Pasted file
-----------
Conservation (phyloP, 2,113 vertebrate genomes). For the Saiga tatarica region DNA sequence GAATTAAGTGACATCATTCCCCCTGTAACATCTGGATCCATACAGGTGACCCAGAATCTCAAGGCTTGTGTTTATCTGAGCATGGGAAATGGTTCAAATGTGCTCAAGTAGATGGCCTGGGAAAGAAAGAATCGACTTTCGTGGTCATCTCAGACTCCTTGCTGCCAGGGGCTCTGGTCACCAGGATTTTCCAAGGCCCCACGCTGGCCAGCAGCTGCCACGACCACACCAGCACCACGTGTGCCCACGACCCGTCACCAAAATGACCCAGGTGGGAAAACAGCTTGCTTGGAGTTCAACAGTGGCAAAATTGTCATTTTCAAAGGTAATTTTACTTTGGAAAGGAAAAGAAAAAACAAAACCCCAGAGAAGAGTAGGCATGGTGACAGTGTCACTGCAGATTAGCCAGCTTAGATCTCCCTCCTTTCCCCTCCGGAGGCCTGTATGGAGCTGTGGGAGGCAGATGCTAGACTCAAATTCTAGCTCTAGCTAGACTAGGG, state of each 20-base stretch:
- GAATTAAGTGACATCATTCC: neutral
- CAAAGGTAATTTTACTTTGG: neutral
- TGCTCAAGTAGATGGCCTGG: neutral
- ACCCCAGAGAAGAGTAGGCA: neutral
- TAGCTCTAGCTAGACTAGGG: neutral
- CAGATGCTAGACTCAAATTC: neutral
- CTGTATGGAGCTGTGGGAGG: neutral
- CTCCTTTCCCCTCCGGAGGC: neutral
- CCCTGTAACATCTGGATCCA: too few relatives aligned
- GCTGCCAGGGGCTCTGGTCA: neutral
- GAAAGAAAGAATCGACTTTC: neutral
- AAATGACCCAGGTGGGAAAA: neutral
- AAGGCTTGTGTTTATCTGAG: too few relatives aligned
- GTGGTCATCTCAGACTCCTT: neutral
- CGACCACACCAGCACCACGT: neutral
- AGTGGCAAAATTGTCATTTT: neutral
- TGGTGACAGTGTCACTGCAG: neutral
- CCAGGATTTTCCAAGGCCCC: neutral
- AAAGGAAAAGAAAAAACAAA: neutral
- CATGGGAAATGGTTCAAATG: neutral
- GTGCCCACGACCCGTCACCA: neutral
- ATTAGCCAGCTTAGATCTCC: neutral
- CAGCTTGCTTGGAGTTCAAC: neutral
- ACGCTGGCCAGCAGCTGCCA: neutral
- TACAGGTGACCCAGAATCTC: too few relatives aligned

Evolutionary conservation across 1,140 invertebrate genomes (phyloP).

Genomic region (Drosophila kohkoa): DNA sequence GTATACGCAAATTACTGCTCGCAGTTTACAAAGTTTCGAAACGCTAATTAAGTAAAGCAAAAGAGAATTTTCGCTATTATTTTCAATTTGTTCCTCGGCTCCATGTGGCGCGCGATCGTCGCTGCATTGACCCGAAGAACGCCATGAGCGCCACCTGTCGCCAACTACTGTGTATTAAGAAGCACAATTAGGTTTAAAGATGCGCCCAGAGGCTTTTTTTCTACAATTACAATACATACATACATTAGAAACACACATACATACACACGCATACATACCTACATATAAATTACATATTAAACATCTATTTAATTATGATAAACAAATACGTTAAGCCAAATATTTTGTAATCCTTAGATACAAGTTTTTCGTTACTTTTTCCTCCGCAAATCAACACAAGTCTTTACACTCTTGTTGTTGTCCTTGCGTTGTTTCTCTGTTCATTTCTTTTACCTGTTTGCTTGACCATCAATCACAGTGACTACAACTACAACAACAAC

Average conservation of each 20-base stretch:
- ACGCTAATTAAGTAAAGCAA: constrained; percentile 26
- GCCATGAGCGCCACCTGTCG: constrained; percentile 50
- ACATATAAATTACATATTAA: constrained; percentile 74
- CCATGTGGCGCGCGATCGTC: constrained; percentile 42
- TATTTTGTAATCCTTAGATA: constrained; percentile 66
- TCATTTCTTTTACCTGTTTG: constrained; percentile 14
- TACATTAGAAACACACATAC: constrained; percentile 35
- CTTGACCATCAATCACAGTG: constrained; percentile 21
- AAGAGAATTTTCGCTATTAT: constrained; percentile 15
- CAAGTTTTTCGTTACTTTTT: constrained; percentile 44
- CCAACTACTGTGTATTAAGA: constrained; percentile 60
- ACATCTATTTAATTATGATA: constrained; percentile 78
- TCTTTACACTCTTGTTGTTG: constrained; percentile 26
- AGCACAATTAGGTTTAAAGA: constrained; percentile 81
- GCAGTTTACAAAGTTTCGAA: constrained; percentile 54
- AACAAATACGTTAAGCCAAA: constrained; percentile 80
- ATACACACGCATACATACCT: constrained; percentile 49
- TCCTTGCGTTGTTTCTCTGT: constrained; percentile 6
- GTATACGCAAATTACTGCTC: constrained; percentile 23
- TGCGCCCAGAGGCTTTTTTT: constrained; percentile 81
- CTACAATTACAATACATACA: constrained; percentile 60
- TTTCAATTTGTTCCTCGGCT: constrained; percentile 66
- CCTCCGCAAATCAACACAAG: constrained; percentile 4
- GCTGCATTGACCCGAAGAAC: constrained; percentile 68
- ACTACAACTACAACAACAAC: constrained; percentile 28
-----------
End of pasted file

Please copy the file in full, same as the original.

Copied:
Conservation (phyloP, 2,113 vertebrate genomes). For the Saiga tatarica region DNA sequence GAATTAAGTGACATCATTCCCCCTGTAACATCTGGATCCATACAGGTGACCCAGAATCTCAAGGCTTGTGTTTATCTGAGCATGGGAAATGGTTCAAATGTGCTCAAGTAGATGGCCTGGGAAAGAAAGAATCGACTTTCGTGGTCATCTCAGACTCCTTGCTGCCAGGGGCTCTGGTCACCAGGATTTTCCAAGGCCCCACGCTGGCCAGCAGCTGCCACGACCACACCAGCACCACGTGTGCCCACGACCCGTCACCAAAATGACCCAGGTGGGAAAACAGCTTGCTTGGAGTTCAACAGTGGCAAAATTGTCATTTTCAAAGGTAATTTTACTTTGGAAAGGAAAAGAAAAAACAAAACCCCAGAGAAGAGTAGGCATGGTGACAGTGTCACTGCAGATTAGCCAGCTTAGATCTCCCTCCTTTCCCCTCCGGAGGCCTGTATGGAGCTGTGGGAGGCAGATGCTAGACTCAAATTCTAGCTCTAGCTAGACTAGGG, state of each 20-base stretch:
- GAATTAAGTGACATCATTCC: neutral
- CAAAGGTAATTTTACTTTGG: neutral
- TGCTCAAGTAGATGGCCTGG: neutral
- ACCCCAGAGAAGAGTAGGCA: neutral
- TAGCTCTAGCTAGACTAGGG: neutral
- CAGATGCTAGACTCAAATTC: neutral
- CTGTATGGAGCTGTGGGAGG: neutral
- CTCCTTTCCCCTCCGGAGGC: neutral
- CCCTGTAACATCTGGATCCA: too few relatives aligned
- GCTGCCAGGGGCTCTGGTCA: neutral
- GAAAGAAAGAATCGACTTTC: neutral
- AAATGACCCAGGTGGGAAAA: neutral
- AAGGCTTGTGTTTATCTGAG: too few relatives aligned
- GTGGTCATCTCAGACTCCTT: neutral
- CGACCACACCAGCACCACGT: neutral
- AGTGGCAAAATTGTCATTTT: neutral
- TGGTGACAGTGTCACTGCAG: neutral
- CCAGGATTTTCCAAGGCCCC: neutral
- AAAGGAAAAGAAAAAACAAA: neutral
- CATGGGAAATGGTTCAAATG: neutral
- GTGCCCACGACCCGTCACCA: neutral
- ATTAGCCAGCTTAGATCTCC: neutral
- CAGCTTGCTTGGAGTTCAAC: neutral
- ACGCTGGCCAGCAGCTGCCA: neutral
- TACAGGTGACCCAGAATCTC: too few relatives aligned

Evolutionary conservation across 1,140 invertebrate genomes (phyloP).

Genomic region (Drosophila kohkoa): DNA sequence GTATACGCAAATTACTGCTCGCAGTTTACAAAGTTTCGAAACGCTAATTAAGTAAAGCAAAAGAGAATTTTCGCTATTATTTTCAATTTGTTCCTCGGCTCCATGTGGCGCGCGATCGTCGCTGCATTGACCCGAAGAACGCCATGAGCGCCACCTGTCGCCAACTACTGTGTATTAAGAAGCACAATTAGGTTTAAAGATGCGCCCAGAGGCTTTTTTTCTACAATTACAATACATACATACATTAGAAACACACATACATACACACGCATACATACCTACATATAAATTACATATTAAACATCTATTTAATTATGATAAACAAATACGTTAAGCCAAATATTTTGTAATCCTTAGATACAAGTTTTTCGTTACTTTTTCCTCCGCAAATCAACACAAGTCTTTACACTCTTGTTGTTGTCCTTGCGTTGTTTCTCTGTTCATTTCTTTTACCTGTTTGCTTGACCATCAATCACAGTGACTACAACTACAACAACAAC

Average conservation of each 20-base stretch:
- ACGCTAATTAAGTAAAGCAA: constrained; percentile 26
- GCCATGAGCGCCACCTGTCG: constrained; percentile 50
- ACATATAAATTACATATTAA: constrained; percentile 74
- CCATGTGGCGCGCGATCGTC: constrained; percentile 42
- TATTTTGTAATCCTTAGATA: constrained; percentile 66
- TCATTTCTTTTACCTGTTTG: constrained; percentile 14
- TACATTAGAAACACACATAC: constrained; percentile 35
- CTTGACCATCAATCACAGTG: constrained; percentile 21
- AAGAGAATTTTCGCTATTAT: constrained; percentile 15
- CAAGTTTTTCGTTACTTTTT: constrained; percentile 44
- CCAACTACTGTGTATTAAGA: constrained; percentile 60
- ACATCTATTTAATTATGATA: constrained; percentile 78
- TCTTTACACTCTTGTTGTTG: constrained; percentile 26
- AGCACAATTAGGTTTAAAGA: constrained; percentile 81
- GCAGTTTACAAAGTTTCGAA: constrained; percentile 54
- AACAAATACGTTAAGCCAAA: constrained; percentile 80
- ATACACACGCATACATACCT: constrained; percentile 49
- TCCTTGCGTTGTTTCTCTGT: constrained; percentile 6
- GTATACGCAAATTACTGCTC: constrained; percentile 23
- TGCGCCCAGAGGCTTTTTTT: constrained; percentile 81
- CTACAATTACAATACATACA: constrained; percentile 60
- TTTCAATTTGTTCCTCGGCT: constrained; percentile 66
- CCTCCGCAAATCAACACAAG: constrained; percentile 4
- GCTGCATTGACCCGAAGAAC: constrained; percentile 68
- ACTACAACTACAACAACAAC: constrained; percentile 28